An overdose of beta-blockers can slow your heart rate and make breathing harder. You may also experience dizziness and trembling. If you've exceeded your regular dose, contact your local poison control center or seek emergency medical help.

  • Who shouldn’t take beta-blockers?

    Your healthcare provider may recommend a different medication if you have certain health conditions. Tell your doctor if you have any of the following requirements to ensure that beta-blockers are safe.

    • Uncontrolled heart failure

    • Low blood pressure (hypotension)

    • Certain heart rhythm problems

    • Bradycardia (very slow heartbeat)

    • Raynaud’s disease

    • History of fluid retention

    • Low blood sugar

    Tell your doctor if you're pregnant, planning to become pregnant, or breastfeeding when taking beta-blockers. Tell your doctor or dentist that you're taking beta-blockers if you have an upcoming surgery, including dental procedures.

  • How long does it take for beta blockers to work?

    When you start taking a beta-blocker, it can take 2–3 weeks for your body to adjust to the new medication. During the first few weeks, you may feel more tired or dizzy, and you'll need to take caution when getting up from a sitting or lying position. It's essential to check your blood pressure and heart rate regularly.

    After starting beta-blockers, you may notice some changes in the way your heart works during daily life. For example, beta-blockers prevent spikes in heart rate, so you may see that your heart rate doesn't beat as fast as it usually would during physical activity.

  • What should I avoid with beta-blockers?

    When you're taking beta-blockers, avoid eating or drinking caffeine products. Ask your doctor for medical advice before taking over-the-counter cough and cold medicines, antihistamines, antacids, and nonsteroidal anti-inflammatory drugs (NSAIDS).

    Avoid drinking alcohol while taking beta-blockers. Alcohol can also lower your blood pressure, leading to adverse reactions.

    While exercising while taking beta-blockers is safe, you should take caution. You may have to change your exercise routine based on how you feel. Please discuss safe exercise routines with your healthcare professional to ensure the exercise is safe.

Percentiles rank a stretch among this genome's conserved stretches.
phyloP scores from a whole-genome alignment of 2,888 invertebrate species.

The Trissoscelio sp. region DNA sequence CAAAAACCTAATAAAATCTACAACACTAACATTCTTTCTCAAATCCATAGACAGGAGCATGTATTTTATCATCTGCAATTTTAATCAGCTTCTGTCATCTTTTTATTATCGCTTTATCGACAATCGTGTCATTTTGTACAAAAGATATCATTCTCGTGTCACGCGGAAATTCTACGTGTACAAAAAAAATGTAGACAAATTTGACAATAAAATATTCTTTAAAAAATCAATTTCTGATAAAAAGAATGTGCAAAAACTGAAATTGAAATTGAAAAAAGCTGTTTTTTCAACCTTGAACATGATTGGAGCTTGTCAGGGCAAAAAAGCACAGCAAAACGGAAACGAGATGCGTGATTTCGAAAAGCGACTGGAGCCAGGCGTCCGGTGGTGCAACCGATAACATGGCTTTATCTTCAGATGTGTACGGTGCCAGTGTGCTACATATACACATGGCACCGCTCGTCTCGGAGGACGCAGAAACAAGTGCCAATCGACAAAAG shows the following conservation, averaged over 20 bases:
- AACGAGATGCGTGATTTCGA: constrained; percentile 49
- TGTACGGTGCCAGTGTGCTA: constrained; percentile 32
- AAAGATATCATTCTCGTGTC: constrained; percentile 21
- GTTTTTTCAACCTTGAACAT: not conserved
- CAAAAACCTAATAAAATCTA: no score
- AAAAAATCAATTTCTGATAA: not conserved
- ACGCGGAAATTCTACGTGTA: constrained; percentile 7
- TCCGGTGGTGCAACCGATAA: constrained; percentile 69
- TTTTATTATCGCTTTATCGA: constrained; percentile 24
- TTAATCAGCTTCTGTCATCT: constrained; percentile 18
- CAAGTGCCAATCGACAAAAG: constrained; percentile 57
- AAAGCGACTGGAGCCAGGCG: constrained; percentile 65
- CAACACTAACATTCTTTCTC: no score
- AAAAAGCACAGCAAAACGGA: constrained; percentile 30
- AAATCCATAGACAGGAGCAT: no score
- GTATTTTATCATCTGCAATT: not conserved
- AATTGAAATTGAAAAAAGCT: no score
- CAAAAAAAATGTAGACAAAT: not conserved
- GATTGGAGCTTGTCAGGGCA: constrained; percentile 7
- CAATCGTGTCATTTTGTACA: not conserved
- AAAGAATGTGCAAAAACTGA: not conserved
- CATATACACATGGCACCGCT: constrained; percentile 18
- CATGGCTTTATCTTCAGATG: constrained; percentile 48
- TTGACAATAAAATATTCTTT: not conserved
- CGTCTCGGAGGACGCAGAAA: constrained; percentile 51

• What are the top 5 beta-blockers?

    The five most commonly prescribed beta-blockers are:

    If you're interested in taking beta-blockers, your doctor will review your symptoms and medical history to choose the best option.

  • What is the most common beta-blocker?

    The most commonly prescribed beta-blocker is Toprol XL (metoprolol succinate), with over 18 million prescriptions.

    Metoprolol succinate is an extended-release medication taken once daily. It can treat high blood pressure, chest pain, and heart failure.

  • What is a beta-blocker used for?

    Beta-blockers commonly treat heart and circulatory conditions, including high blood pressure, chest pain (angina), and heart rhythm disorders. Your healthcare provider may also prescribe off-label beta-blockers to treat diseases related to your brain and nervous system, such as anxiety disorders.

    Beta-blockers work by artificially affecting your body's chemical signaling process, which controls certain processes and functions. Beta-blockers bind to specific sites on the surface of cells (receptors), where certain chemicals (neurotransmitters) latch on.

    By blocking the effects of stress hormones on the heart, beta-blockers help reduce blood pressure and slow heart rate.

3 simple steps to getting beta-blockers online 

Step 1: Book an appointment

Step 1

Book an appointment to discuss beta-blockers.

You can book a same-day appointment from anywhere.

Step 2: Visit with a doctor on your smartphone

Step 2

Talk to your doctor online.

You can see a doctor on your smartphone or computer.

Step 3: pick up at local pharmacy

Step 3

Pick up your beta-blocker prescription from your online doctor.

We can send prescriptions to any local pharmacy.

Beta-blocker pricing details

How pricing works

To get beta blockers online, join our monthly membership and get discounted visits.

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Visit price with insurance

Often the same as an office visit. Most patients with in-network insurance pay $30 or less!

  • We accept these insurance plans and many more:

    • Humana
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Paying without insurance



First month free



30 days of free membership

  • Same-day appointments 7 days a week

  • Unlimited messages with your Care Team

  • Prescription discount card to save up to 80%

  • Exclusive discounts on lab tests

  • Free memberships for your family

  • Cancel anytime

Visit price without insurance

Initial visits are $129.

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PlushCare content is reviewed by MDs, PhDs, NPs, nutritionists, and other healthcare professionals. Learn more about our editorial standards and meet the medical team. The PlushCare site or any linked materials are not intended and should not be construed as medical advice, nor is the information a substitute for professional medical expertise or treatment.